- Tesla will remove radar sensors for Autopilot in some vehicles from now, it said.
- Model 3 and Model Y cars delivered from May would use only cameras to power driver-assist features.
- Tesla said some features, such as Autosteer, may be “temporarily limited or inactive” in the transition.
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Tesla announced in a blog post on Tuesday that it was scrapping radar for its driver-assist features, including Autopilot and Full Self-Driving, and would use cameras instead.
Model 3 and Model Y vehicles made in North America from this month would come with cameras to make Autopilot work. These cameras would help Autopilot keep the vehicle in lane and maintain space to other nearby cars, Tesla said.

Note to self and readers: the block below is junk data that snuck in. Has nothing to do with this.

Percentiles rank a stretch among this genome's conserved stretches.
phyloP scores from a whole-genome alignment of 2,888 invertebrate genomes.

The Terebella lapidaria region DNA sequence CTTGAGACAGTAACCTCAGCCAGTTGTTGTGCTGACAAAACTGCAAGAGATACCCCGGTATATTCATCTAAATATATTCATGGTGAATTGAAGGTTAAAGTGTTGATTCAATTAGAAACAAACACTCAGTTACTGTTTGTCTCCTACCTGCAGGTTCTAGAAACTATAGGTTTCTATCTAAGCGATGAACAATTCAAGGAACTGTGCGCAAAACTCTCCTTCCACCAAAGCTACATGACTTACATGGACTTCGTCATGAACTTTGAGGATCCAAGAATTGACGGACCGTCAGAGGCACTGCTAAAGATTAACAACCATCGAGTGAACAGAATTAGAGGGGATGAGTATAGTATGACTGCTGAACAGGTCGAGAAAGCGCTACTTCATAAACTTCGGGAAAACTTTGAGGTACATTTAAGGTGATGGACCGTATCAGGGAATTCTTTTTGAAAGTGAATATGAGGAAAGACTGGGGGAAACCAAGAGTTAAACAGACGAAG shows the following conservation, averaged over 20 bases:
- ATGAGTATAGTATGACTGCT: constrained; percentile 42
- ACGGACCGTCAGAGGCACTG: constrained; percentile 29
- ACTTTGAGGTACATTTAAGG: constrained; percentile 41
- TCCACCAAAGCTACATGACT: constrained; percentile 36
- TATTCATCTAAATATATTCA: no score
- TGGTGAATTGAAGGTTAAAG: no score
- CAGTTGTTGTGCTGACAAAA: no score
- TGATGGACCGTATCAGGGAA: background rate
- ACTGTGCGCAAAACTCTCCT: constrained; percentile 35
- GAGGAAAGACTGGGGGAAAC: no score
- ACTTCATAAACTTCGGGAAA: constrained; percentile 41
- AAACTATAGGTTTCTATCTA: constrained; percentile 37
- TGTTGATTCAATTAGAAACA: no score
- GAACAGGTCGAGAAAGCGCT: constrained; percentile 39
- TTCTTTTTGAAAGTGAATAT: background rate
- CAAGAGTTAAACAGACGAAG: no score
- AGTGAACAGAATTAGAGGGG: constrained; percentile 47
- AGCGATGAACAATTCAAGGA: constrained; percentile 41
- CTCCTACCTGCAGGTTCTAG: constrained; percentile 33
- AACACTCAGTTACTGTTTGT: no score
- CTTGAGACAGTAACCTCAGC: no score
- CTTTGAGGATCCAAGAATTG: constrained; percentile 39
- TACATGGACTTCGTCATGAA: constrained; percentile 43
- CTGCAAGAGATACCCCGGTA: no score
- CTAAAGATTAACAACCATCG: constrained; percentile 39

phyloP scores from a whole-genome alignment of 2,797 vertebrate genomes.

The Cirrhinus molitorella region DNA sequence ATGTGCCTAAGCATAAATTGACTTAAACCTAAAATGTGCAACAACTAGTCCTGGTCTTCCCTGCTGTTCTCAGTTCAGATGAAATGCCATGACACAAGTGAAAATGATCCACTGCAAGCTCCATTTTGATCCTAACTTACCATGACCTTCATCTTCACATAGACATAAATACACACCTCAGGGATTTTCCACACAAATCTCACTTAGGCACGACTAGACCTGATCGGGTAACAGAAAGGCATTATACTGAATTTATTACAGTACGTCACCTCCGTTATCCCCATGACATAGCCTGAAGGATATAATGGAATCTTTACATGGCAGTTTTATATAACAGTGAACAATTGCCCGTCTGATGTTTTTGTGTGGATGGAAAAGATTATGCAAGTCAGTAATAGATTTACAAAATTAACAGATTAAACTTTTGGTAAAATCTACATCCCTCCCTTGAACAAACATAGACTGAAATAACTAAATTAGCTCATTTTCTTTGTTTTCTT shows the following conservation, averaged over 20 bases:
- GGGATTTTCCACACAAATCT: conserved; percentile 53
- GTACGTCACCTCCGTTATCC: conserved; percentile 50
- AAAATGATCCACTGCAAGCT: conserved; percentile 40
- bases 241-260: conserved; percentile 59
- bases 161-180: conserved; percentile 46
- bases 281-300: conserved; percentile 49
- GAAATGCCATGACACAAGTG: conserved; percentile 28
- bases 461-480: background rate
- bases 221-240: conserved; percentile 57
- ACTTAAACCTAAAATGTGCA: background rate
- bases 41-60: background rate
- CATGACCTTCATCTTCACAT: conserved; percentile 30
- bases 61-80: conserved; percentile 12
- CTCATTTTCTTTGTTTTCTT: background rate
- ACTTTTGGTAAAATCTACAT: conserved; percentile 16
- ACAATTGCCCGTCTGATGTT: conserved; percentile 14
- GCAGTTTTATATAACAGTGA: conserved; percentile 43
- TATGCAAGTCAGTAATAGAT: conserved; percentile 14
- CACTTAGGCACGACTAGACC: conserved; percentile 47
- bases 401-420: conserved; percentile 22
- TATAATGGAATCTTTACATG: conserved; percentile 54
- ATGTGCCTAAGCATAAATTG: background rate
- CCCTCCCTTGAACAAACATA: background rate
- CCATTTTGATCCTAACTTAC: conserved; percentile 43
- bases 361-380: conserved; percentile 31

During the transition, customers may find some Tesla features “temporarily limited or inactive,” it said. Autosteer – the automatic steering that keeps Teslas in their lane – will only work up to 75 mph, it said.
The company also said Smart Summon and Emergency Lane Departure Avoidance “may be disabled at delivery.” These features will be restored shortly via over-the-air software updates, according to Tesla.
Tesla is using Model 3 and Model Y vehicles for the transition to cameras because they’re the company’s most popular models.
Model S, Model X, and all vehicles built for markets outside of North America will still be equipped with radar, Tesla said.
CEO Elon Musk tweeted on March 12 that the company was planning to adopt “pure vision – not even using radar.” In April, the company wrote in its quarterly update that “a vision-only system is ultimately all that is needed for full autonomy.”